Even when you wanted to.
“I really do love this place,” she murmured, turning in a slow circle. “It’s so warm and welcoming. If this house was mine, I’d never leave it.”
“That’s the thing, it’s not my home, not really.”
“Where is your home then?” she asked.
He paused. “I’ve not really settled on one yet.” He looked around as if seeing it for the first time. “If I was ready, I’d want it to be a place like this but for now it’s just where I sleep and work. I’ve got some small finish work to get to yet before I can put it on the market.”
She watched him as he spoke. He’d turned to watch the carrier but that wasn’t what grabbed her attention and held.
No, it was that he wasn’t buying what he was trying to sell her. Whether he really was done with the property or not, she had no idea, but she had the feeling he wasn’t ready to be done.
Maybe . . . maybe he could get attached to things after all. Things like this house. And . . . her.
This wayward, out-of-nowhere thought set off all her inner alarms. She had to work at keeping her face blank through her panic. This wasn’t going to happen. She wouldn’t allow it. Not here, not with him, because she knew from experience that once the pit bull that was her heart snapped its jaws onto something, it took a miracle to let go.
While Willa stood there reeling a little bit about her unwanted feelings for Keane, the world kept spinning on its rotation, completely oblivious to her unhappy epiphany.
It was her greatest wish that Keane would remain oblivious as well, which meant that she had to be careful because he wasn’t the sort of guy to miss much.
Luckily, Petunia chose that moment to stroll out of her carrier, nose in the air, tail swishing prissily back and forth, her entire demeanor projecting Queen Bee.
Until she saw Willa. Then she immediately let out a happy chirp and trotted over, her tubby belly swinging to and fro as she wound herself around Willa’s legs, purring.
“Ingrate,” Keane said mildly.
Willa relaxed a little. Okay, they were moving on. This was good. This was great, and she let out a long breath that caught in her throat at Keane’s next words.
“What’s the matter?”
His expression was doubtful. “It’s something. Something’s different. Is it the house somehow, or the kiss?”
Oh for God’s sake. Most men were oblivious. Why had she had to kiss the one who wasn’t?
No, they most definitely did not need to talk about it.
Petunia, clearly tired of humans, stalked off and Willa watched her go, wistful. Why wasn’t she a cat? Why hadn’t she stayed in the truck?
“Um . . . hold on a sec, my phone’s going off.” She pulled it from her pocket like she’d just received an important text. She brought up a new message and quickly typed.
She got an immediate response.
Are you just texting me gibberish so you look busy in front of someone you don’t want to talk to again? Who is it this time, that UPS guy with gingivitis?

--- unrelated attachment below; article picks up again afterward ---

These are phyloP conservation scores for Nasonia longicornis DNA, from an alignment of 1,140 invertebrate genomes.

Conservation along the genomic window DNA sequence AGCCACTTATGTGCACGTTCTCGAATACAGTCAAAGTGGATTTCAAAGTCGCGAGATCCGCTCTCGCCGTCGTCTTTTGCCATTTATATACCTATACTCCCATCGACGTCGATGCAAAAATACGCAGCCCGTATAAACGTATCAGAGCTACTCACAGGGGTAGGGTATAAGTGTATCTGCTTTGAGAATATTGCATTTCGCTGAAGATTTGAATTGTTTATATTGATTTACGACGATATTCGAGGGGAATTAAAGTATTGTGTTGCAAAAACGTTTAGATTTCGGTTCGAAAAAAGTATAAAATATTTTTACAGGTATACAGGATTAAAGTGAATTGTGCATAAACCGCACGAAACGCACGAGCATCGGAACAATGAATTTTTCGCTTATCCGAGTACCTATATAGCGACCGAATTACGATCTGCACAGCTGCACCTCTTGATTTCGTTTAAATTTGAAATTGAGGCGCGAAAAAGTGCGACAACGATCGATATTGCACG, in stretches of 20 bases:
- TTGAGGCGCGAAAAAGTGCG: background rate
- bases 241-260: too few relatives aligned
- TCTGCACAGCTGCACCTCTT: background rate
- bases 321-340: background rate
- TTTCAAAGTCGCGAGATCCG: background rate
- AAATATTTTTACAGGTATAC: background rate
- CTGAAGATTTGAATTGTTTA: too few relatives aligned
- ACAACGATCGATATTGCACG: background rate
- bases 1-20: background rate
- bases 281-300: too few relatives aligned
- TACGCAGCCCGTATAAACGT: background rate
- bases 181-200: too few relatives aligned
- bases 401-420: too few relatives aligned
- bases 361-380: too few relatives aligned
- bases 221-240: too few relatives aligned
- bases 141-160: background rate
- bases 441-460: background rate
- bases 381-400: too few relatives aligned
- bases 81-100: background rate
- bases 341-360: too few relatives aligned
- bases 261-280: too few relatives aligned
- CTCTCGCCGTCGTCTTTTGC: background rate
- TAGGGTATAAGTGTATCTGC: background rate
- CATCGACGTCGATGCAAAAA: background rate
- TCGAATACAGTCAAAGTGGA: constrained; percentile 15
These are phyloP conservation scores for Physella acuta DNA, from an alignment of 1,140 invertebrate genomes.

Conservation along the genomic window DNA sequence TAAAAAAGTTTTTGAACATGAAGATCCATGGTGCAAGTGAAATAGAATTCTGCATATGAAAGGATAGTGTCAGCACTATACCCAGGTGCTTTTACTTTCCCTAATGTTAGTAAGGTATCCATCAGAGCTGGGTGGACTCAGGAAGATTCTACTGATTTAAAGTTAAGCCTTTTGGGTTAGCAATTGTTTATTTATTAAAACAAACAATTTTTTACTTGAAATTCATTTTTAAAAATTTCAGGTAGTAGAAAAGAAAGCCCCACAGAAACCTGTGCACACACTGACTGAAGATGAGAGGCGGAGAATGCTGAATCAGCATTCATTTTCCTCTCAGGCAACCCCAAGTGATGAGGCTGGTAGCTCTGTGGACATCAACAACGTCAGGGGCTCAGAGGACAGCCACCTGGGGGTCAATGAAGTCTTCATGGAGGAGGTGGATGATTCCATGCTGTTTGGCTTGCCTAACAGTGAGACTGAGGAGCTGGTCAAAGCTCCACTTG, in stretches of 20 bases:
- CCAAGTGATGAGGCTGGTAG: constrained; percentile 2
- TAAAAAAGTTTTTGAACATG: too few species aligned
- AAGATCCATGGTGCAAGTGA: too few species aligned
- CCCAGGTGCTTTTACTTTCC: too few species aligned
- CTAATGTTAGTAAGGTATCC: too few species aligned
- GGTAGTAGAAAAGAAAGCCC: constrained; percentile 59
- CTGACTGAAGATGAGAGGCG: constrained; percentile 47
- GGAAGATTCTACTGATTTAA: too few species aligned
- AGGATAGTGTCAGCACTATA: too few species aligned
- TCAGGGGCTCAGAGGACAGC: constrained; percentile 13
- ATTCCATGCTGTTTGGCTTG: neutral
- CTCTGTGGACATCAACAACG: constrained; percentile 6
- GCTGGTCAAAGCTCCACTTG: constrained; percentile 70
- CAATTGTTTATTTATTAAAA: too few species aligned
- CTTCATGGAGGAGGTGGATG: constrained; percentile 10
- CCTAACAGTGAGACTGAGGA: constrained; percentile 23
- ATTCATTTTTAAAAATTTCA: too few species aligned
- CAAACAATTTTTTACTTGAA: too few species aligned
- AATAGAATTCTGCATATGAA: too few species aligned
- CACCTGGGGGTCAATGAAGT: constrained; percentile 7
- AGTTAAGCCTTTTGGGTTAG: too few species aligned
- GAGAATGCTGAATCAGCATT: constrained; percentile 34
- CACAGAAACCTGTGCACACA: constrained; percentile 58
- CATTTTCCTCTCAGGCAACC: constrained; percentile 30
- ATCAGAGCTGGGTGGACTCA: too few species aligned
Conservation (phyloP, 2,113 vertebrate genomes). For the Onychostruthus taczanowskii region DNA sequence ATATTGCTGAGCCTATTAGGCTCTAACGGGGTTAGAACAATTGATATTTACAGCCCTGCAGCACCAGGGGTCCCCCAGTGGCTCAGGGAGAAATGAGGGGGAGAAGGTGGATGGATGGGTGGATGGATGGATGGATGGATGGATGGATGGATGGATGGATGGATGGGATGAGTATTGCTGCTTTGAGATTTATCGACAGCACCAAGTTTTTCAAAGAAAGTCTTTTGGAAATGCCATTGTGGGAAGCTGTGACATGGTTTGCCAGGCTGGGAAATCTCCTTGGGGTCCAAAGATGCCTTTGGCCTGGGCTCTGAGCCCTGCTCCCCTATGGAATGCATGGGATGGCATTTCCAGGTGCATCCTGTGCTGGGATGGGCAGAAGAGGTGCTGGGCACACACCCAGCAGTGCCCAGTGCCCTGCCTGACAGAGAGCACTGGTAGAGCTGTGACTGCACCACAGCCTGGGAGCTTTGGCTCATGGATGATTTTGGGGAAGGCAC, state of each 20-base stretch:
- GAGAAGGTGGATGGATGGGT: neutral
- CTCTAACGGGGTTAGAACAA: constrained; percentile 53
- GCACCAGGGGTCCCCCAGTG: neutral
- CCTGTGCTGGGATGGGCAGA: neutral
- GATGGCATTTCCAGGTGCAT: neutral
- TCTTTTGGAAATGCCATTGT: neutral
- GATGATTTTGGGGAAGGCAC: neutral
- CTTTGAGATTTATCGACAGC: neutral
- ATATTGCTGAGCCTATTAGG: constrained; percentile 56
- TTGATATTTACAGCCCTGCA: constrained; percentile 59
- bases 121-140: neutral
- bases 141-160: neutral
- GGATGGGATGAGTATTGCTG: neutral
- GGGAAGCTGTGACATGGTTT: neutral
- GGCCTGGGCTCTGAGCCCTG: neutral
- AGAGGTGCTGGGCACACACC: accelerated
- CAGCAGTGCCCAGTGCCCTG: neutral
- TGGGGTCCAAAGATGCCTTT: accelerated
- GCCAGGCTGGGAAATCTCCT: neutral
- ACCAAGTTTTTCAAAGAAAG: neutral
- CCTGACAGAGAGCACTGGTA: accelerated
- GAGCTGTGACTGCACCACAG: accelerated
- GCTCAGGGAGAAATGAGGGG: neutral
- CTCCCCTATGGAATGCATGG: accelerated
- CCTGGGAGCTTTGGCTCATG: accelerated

Willa started to thumb in a response, but Keane came up behind her, right behind her, and even though he wasn’t actually touching her, she could feel his heat, the tempered strength in his big body, and she got a rush so strong her knees wobbled.
Her phone pinged another incoming text and assuming it was Elle teasing her, she ignored it. But behind her Keane wrapped his fingers around her wrist and brought the screen up so that they could see the readout.
It wasn’t Elle.
“I especially like your contact name for him,” Keane said. “The infamous Ethan?”
Willa nodded dully because really she was just stunned to hear from the guy at all after so much had happened. Ethan had started off so normal but he’d slowly morphed into a possessive, jealous, angry guy. It’d happened gradually enough that at first she thought she was overreacting. She’d reminded herself he’d been good to her, and as a people pleaser she’d doubled her efforts to make him see he had nothing to worry about.
When he’d blown up at her at the pub one night for dancing with Finn and tried to physically haul her out of the place, she’d taken a stand. Actually, she’d tossed a drink in his face and he’d screamed like a baby.
That’s when he’d been ejected from the pub by Archer.
And then Willa had ejected him from her life.
The next day she’d found her cash drawer in the shop emptied of three hundred bucks and a stack of her gift cards verified and missing.
For a long time she’d blamed herself and then she’d found her mad and had ached for an apology. But that ache had faded, replaced with some hard-won maturity. She no longer was that same woman who’d give a perfect stranger the shirt off her back. Nope, she’d care for a perfect stranger’s cat though, and at that thought, she snorted.
“It’s funny?” Keane asked.
“Not funny ha-ha. More like”—she mimed a gun with her first finger and thumb, bringing it up to her temple—“blow my brains out funny.”
Keane didn’t look amused. “This is the serial creeper, right?”
Since he seemed more than a little tense all of a sudden, she smiled to show him she wasn’t bothered by this blast from her past. Hell, she was getting used to it. “Give me a sec?”
He nodded but didn’t go away. Okaaay. So she composed her answering text with an audience:
The person you’re trying to reach has forwarded this text to the police, who are still trying to locate you. Please text your current addy and place of employment to make it easy for them but know it’s not necessary as this was a felony case and they’ll be tracking you down by triangulation of your cell-phone pings.
She felt Keane, a big, strong presence at her back. “Exactly what did this guy do to you?”
Nothing she wanted to get into right now. Or ever. “Nothing but live up to the contact name I gave him.”